INDUSTRIAL disputes are contributing to container terminal congestion, but the situation is far from being as bleak as the Australian waterfront pre-1998, stevedoring executives have agreed.

Andrew Adam (DPWA chief operations officer), Michael Jovicic (Patrick Terminals chief executive) and John Willy (Hutchison Ports Australia chief executive) spoke at an online session on industrial relations organised by the Freight and Trade Alliance and Container Transport Alliance Australia.

FTA director Paul Zalai managed the event.

The session compared the industrial situation with DPWA, which has both Part A (national) and Part B (terminal) agreements, with that of Patrick which has a national regime.

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In the case of DPWA, this was a legacy of old agreements from the 1990s between the union and P&O Ports.

Mr Adam spoke about recent progress towards an enterprise agreement at their terminals and how it was hoped that an EA at DPWA’s Port Botany terminal would “filter through” to other terminals.

Discussing plans for an EA at Patrick Terminals, Mr Jovicic acknowledged they had been “hit hard” by industrial relations across the country and that two days of conciliation hearings in the Fair Work Commission had failed to resolve the dispute.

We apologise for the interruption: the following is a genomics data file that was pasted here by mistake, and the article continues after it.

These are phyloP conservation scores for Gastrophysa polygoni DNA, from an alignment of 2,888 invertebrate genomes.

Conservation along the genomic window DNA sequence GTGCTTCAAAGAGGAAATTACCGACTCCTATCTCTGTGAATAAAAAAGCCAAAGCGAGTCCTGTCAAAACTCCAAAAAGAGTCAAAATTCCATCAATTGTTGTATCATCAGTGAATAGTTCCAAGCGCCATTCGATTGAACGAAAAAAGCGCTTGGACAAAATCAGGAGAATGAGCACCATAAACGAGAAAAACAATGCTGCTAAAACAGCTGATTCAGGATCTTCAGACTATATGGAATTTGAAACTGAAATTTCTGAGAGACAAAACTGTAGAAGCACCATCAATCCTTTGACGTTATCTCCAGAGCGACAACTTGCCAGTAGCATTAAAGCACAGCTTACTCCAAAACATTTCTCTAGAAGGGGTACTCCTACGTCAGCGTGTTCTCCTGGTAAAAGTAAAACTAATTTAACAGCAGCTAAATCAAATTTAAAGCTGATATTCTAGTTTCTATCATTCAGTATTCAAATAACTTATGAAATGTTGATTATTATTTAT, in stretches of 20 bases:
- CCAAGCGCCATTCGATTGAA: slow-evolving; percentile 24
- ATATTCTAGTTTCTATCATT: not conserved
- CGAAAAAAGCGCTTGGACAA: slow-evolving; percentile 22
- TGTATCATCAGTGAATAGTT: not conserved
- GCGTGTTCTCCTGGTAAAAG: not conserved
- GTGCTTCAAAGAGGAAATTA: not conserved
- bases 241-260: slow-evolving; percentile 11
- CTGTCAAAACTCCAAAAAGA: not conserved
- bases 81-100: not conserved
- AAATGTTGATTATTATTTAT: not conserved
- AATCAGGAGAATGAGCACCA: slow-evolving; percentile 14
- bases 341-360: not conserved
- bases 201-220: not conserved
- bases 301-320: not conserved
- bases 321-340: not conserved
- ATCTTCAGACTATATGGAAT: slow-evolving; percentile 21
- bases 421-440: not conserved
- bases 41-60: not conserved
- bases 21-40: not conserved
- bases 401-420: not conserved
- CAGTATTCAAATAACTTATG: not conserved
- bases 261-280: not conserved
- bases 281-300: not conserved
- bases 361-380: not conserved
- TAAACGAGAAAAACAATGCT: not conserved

Nonetheless, Mr Jovicic said Patrick Terminals’ preference was for “a negotiated outcome” rather than a settlement imposed by the Fair Work Commission.

Asked about the Australian industrial environment, Mr Adam said there had been improvements over the past two decades.

“There are significant differences between [late 1990s] and 2020. The productivity across the quayline in 2020 far exceeds anything [back then].

“Provided that stevedores have got clear air in terms of the ability to deploy labour on vessels, we are achieving consistently crane rates between 25 and 30 moves an hour,” he said.

“From that experience, that is in the top 30% to 40%of crane rates around the world.

“So, we are not [back in] those dark days.”

 Mr Jovicic took a similar view.

“This is not 1998, this is 2020. They are two very different propositions,” he said.

“The nuance here is that we, amongst us three operators, a lot of capacity. Our facilities are designed to handle triple what we are handling today across the three of us but not when the MUA is taking action with all of us at the same time.

“I’m not going to comment on the system and what’s broken and what’s not, you can just observe what’s happened over the last 18 months to two years… and observe from that whether we’ve had an issue.”

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